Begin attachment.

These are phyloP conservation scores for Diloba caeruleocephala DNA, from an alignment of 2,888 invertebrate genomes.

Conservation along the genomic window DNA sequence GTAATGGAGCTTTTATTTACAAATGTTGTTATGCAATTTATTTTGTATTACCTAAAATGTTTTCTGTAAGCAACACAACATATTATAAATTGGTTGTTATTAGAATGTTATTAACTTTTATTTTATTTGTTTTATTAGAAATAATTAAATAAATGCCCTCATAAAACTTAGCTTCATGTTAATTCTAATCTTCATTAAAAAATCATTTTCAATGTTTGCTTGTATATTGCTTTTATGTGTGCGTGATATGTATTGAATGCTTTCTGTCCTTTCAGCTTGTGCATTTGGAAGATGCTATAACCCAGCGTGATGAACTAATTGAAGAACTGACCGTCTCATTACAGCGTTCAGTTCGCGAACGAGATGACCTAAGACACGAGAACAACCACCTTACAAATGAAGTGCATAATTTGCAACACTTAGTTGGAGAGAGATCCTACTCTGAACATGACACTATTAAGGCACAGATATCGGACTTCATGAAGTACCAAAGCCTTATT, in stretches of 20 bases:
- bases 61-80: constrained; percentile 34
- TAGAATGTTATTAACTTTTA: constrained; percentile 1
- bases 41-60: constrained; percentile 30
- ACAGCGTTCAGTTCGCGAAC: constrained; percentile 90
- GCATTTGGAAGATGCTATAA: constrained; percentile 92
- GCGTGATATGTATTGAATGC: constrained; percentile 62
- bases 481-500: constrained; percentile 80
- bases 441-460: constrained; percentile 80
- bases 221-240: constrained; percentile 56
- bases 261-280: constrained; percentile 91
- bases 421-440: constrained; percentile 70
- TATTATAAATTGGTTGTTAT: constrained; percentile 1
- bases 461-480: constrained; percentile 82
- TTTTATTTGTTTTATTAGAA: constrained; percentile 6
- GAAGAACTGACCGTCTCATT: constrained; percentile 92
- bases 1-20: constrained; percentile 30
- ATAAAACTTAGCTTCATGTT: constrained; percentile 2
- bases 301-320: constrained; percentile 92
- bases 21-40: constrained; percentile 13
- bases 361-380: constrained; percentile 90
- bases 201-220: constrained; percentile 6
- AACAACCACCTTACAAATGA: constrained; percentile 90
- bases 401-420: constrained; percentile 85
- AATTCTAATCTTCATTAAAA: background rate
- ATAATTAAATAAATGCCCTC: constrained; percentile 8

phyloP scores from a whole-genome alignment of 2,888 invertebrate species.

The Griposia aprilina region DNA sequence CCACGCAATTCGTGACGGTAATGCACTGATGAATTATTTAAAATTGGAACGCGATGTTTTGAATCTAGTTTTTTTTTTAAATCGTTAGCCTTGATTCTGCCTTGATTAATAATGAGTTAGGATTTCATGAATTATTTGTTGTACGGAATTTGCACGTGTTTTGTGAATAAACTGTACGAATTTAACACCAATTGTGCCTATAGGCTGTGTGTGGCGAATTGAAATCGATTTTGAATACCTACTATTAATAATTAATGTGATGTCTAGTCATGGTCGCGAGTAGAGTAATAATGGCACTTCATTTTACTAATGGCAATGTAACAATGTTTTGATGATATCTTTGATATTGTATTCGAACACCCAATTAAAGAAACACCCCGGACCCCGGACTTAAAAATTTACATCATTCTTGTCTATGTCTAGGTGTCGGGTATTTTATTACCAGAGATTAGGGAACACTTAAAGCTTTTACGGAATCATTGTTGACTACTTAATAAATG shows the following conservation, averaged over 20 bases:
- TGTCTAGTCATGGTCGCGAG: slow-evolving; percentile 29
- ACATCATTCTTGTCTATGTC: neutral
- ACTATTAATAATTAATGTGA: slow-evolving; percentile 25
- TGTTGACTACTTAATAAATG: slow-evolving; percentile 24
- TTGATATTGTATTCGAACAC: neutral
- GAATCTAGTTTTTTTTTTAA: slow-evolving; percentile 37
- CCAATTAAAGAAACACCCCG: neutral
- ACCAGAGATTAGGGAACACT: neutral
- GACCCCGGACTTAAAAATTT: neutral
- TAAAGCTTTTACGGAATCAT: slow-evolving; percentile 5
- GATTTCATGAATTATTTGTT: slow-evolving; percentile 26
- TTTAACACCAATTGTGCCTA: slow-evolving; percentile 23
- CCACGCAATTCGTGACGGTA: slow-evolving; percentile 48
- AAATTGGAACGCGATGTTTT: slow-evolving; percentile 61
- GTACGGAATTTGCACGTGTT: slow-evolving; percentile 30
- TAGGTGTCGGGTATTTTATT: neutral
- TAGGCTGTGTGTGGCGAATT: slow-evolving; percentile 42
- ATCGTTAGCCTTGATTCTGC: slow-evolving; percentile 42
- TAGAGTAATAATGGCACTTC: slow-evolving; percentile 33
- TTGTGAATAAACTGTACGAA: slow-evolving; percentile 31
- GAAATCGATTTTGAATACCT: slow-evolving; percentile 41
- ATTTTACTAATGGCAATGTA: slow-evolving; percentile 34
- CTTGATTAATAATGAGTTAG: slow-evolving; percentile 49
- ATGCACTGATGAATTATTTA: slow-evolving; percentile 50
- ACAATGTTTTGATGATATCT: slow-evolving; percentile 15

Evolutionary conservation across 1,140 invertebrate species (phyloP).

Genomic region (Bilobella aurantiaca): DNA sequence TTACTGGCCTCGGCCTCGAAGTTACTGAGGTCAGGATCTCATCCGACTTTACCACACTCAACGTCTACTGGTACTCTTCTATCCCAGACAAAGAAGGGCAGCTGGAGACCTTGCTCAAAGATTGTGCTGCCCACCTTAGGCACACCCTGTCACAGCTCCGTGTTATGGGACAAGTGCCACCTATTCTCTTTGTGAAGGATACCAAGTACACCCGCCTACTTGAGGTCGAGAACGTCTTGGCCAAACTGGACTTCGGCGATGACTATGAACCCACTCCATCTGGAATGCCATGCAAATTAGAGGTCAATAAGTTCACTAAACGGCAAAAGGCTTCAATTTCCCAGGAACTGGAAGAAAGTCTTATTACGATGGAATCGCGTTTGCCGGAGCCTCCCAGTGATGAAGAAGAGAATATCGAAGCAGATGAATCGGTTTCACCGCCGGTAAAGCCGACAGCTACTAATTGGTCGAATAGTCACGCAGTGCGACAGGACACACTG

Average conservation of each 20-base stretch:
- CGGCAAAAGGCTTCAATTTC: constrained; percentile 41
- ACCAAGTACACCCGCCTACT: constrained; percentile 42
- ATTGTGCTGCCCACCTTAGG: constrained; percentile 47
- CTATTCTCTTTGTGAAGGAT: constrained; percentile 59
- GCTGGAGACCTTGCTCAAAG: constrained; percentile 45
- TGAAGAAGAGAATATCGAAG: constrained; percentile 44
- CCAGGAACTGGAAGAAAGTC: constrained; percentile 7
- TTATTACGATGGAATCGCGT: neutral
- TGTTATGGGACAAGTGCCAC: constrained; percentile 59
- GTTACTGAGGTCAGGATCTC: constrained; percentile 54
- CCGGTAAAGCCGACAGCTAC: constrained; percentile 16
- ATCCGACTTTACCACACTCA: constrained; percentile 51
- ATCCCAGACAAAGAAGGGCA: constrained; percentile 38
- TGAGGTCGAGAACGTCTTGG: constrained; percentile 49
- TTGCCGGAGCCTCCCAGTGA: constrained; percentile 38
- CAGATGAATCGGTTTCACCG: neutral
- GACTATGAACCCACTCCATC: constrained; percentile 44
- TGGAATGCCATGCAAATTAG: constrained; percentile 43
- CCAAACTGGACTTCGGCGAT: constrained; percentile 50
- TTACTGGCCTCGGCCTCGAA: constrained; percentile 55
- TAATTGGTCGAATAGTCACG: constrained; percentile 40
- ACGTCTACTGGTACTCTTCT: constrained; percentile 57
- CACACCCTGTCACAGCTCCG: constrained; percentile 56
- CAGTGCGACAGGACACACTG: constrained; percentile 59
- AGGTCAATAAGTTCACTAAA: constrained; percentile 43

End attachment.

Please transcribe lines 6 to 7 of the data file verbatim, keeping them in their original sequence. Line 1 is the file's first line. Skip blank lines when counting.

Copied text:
- ACAGCGTTCAGTTCGCGAAC: constrained; percentile 90
- GCATTTGGAAGATGCTATAA: constrained; percentile 92